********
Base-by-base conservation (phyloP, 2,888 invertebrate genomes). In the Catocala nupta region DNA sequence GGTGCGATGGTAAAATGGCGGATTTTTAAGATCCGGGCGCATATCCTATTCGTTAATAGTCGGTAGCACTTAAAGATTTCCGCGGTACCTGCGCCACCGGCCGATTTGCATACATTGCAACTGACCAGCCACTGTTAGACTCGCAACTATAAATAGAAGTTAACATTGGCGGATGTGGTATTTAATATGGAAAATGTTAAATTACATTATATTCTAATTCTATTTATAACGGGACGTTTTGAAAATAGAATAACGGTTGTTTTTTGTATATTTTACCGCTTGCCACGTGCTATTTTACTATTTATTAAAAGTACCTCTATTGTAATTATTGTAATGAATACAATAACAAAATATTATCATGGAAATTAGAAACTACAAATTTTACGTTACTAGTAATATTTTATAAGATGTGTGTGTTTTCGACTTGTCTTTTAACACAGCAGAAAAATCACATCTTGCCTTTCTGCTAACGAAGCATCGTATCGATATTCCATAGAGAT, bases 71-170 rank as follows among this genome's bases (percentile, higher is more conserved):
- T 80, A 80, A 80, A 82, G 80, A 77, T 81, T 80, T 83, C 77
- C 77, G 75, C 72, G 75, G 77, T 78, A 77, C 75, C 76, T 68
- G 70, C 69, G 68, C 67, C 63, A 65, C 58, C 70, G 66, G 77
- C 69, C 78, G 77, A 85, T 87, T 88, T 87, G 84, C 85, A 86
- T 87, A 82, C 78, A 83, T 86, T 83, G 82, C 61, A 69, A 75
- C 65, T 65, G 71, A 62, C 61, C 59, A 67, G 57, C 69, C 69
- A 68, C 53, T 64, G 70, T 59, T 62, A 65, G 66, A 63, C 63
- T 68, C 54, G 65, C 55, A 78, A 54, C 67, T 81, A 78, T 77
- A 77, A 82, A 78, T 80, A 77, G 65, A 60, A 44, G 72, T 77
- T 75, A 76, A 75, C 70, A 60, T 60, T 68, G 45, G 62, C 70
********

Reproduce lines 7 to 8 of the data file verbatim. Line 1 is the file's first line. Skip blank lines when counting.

- C 65, T 65, G 71, A 62, C 61, C 59, A 67, G 57, C 69, C 69
- A 68, C 53, T 64, G 70, T 59, T 62, A 65, G 66, A 63, C 63